I recently posted an article about God’s judgment (see it here). In that article I discussed in general a form of God’s judgment on a world that rejects Him. He sometimes withdraws in judgment, allowing us to destroy ourselves. A troubling thing about this is when those faithful to God suffer alongside those responsible for bringing about His judgment. Examples of this are seen at Sodom and Gomorrah (Gen 13) where “just Lot” (2 Pet 2:6-7) is “delivered” from death but suffers great loss in the process and the aftermath. There are other examples: Daniel is carried away into Babylon (Daniel 1), Isaiah suffers along with the people of Israel, even identifying himself with them in their sinfulness (Isa 6). And there are many other examples as well when some righteous individual suffers simply because he is nearby the guilty.
It’s one thing to suffer because of sin. That’s what happens with us often just because we live in a sinful world. But the Lord Jesus suffered for sin. And not just for sin in general, but for our sin. “For it is better, if the will of God be so, that ye suffer for well doing, than for evil doing. For Christ also hath once suffered for sins, the just for the unjust, that he might bring us to God, being put to death in the flesh, but quickened by the Spirit…” (1 Pet 3:17-18).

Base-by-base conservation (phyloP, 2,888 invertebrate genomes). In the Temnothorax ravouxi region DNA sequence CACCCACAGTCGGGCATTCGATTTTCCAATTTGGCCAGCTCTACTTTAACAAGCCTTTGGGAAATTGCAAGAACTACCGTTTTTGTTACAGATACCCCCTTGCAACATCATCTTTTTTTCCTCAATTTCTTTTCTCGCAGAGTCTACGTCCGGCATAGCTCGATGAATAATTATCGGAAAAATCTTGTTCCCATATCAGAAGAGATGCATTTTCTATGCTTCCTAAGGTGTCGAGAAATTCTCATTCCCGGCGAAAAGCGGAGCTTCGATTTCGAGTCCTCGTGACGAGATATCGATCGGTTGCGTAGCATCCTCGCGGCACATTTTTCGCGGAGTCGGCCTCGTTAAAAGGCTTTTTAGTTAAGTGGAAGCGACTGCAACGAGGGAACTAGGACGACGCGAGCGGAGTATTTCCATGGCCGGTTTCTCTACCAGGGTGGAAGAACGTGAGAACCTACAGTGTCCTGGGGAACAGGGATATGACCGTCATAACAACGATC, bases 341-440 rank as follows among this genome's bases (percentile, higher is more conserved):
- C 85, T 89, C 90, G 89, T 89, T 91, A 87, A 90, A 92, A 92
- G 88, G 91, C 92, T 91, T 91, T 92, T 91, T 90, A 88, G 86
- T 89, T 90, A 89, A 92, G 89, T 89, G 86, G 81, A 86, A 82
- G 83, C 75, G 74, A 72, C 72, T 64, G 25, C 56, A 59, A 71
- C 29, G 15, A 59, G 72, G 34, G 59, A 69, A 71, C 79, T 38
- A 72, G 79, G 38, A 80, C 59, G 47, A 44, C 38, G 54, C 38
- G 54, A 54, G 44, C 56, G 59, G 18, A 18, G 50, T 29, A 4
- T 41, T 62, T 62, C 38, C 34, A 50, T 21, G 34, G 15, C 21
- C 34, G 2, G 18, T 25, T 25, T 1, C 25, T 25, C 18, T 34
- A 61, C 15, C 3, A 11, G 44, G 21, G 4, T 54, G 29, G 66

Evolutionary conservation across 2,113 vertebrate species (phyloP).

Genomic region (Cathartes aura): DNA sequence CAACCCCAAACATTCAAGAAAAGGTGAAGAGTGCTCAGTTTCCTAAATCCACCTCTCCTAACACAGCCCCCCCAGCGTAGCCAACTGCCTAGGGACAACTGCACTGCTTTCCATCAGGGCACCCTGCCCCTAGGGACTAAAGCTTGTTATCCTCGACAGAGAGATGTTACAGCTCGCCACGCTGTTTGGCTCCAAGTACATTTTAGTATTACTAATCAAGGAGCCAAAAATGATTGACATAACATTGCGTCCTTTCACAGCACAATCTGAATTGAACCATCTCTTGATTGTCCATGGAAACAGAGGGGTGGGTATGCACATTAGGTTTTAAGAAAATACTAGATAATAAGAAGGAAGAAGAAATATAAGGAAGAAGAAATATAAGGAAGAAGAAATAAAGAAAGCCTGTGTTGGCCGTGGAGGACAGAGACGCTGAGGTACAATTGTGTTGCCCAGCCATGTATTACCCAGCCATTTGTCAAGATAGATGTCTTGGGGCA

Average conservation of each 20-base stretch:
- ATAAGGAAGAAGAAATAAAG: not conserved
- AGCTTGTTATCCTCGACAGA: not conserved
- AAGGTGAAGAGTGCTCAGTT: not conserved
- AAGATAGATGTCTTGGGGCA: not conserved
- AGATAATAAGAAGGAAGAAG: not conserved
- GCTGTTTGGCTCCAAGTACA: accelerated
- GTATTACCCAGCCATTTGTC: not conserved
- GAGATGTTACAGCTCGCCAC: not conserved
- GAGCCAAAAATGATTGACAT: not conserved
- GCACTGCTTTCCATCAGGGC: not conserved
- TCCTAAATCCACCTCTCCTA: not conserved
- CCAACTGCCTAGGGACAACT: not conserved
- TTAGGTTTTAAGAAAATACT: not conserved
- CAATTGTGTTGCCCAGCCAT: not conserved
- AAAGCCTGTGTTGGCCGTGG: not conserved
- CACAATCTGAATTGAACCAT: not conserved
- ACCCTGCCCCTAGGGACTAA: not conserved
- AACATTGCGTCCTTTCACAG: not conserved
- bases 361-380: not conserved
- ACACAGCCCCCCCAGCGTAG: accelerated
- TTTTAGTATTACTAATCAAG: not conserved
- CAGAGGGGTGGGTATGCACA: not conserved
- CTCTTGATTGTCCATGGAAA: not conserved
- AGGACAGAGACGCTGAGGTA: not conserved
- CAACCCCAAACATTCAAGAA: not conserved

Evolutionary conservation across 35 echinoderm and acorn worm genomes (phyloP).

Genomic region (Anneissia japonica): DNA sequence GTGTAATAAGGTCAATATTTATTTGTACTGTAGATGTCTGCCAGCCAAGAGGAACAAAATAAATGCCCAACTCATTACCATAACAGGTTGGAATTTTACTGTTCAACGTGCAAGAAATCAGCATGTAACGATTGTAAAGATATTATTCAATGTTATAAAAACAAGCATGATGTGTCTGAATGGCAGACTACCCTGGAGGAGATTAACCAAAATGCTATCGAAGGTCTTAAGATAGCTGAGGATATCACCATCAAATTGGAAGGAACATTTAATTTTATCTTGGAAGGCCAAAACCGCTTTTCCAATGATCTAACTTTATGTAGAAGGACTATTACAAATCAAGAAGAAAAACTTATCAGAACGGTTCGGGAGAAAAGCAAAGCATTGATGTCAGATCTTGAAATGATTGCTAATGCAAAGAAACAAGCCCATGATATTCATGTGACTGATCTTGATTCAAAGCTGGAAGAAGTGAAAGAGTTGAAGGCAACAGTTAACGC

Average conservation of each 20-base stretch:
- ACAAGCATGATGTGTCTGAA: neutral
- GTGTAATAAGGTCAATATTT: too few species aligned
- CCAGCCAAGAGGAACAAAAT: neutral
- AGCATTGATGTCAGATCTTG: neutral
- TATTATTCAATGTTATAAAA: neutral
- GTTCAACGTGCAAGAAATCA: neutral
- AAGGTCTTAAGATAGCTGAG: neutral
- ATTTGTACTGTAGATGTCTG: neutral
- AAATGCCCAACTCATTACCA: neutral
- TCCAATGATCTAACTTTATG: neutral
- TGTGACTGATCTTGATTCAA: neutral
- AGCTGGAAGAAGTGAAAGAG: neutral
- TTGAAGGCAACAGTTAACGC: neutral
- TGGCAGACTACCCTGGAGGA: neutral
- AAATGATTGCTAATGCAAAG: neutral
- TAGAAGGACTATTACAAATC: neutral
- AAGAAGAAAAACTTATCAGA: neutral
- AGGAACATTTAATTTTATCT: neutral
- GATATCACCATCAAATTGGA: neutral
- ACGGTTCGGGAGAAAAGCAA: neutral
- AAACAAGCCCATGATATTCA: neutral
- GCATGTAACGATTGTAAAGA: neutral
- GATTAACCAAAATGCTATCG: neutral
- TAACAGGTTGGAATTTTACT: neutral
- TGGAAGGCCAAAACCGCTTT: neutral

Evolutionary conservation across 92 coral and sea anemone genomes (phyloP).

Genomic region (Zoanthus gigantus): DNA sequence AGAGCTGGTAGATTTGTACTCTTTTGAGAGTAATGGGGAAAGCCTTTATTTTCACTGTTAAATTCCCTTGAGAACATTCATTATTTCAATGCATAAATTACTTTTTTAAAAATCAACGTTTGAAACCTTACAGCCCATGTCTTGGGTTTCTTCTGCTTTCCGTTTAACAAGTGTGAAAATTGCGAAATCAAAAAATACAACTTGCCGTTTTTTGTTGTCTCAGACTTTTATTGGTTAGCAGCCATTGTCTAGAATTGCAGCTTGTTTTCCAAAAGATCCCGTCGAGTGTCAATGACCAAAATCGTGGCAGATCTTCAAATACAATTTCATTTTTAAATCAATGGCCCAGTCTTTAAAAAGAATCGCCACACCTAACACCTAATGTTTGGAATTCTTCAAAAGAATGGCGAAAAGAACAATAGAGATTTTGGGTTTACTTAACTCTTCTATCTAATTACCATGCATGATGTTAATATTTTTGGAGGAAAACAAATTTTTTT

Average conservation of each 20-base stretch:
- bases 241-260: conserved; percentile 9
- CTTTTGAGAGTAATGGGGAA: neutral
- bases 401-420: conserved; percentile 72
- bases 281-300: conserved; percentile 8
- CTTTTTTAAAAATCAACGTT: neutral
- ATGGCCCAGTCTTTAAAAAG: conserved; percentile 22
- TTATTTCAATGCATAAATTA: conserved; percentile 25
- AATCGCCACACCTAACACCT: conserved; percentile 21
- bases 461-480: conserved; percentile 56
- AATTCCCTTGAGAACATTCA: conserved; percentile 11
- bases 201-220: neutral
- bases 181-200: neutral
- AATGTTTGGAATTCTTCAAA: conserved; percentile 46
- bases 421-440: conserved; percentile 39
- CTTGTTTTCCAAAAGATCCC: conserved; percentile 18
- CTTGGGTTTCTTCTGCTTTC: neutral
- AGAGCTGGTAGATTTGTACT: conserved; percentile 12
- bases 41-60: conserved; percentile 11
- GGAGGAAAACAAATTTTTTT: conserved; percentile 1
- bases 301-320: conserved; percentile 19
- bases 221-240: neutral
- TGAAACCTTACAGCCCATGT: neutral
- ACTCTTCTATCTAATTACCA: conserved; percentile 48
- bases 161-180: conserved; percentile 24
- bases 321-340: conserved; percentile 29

We complain about what we perceive to be fair. And we go on about the injustices we endure. Let me say that the last thing we want is for God to be fair. It isn’t fair that His Son who was without sin paid the price on the cross, being tortured by men and forsaken by God. He paid the price for our sin that He didn’t owe and that we could never afford. And it isn’t fair that we, who do nothing but trust Him, receive the free gift of eternal life: “for the wages of sin is death; but the gift of God is eternal life through Jesus Christ our Lord.” (Rom 6:23). This isn’t at all fair.
But it is just. You see, The Lord Jesus wasn’t forced to pay this price for us. He wanted to pay it because He wanted us. As Boaz desired to pay the price to have Ruth (Ruth 4:4-6), the Lord Jesus wanted to have us. The only way He could was to satisfy God’s justice and pay off our debt by suffering for our sin. “He [God] shall see of the travail of his soul, and shall be satisfied: by his knowledge shall my righteous servant justify many; for he shall bear their iniquities” (Isa 53:11). And again, “Herein is love, not that we loved God, but that he loved us, and sent his Son to be the propitiation for our sins” (1 John 4:10).
It is true that we may at times suffer because of sin, but let us be thankful that the Lord Jesus Christ, the very Son of God, was willing to suffer for our sin.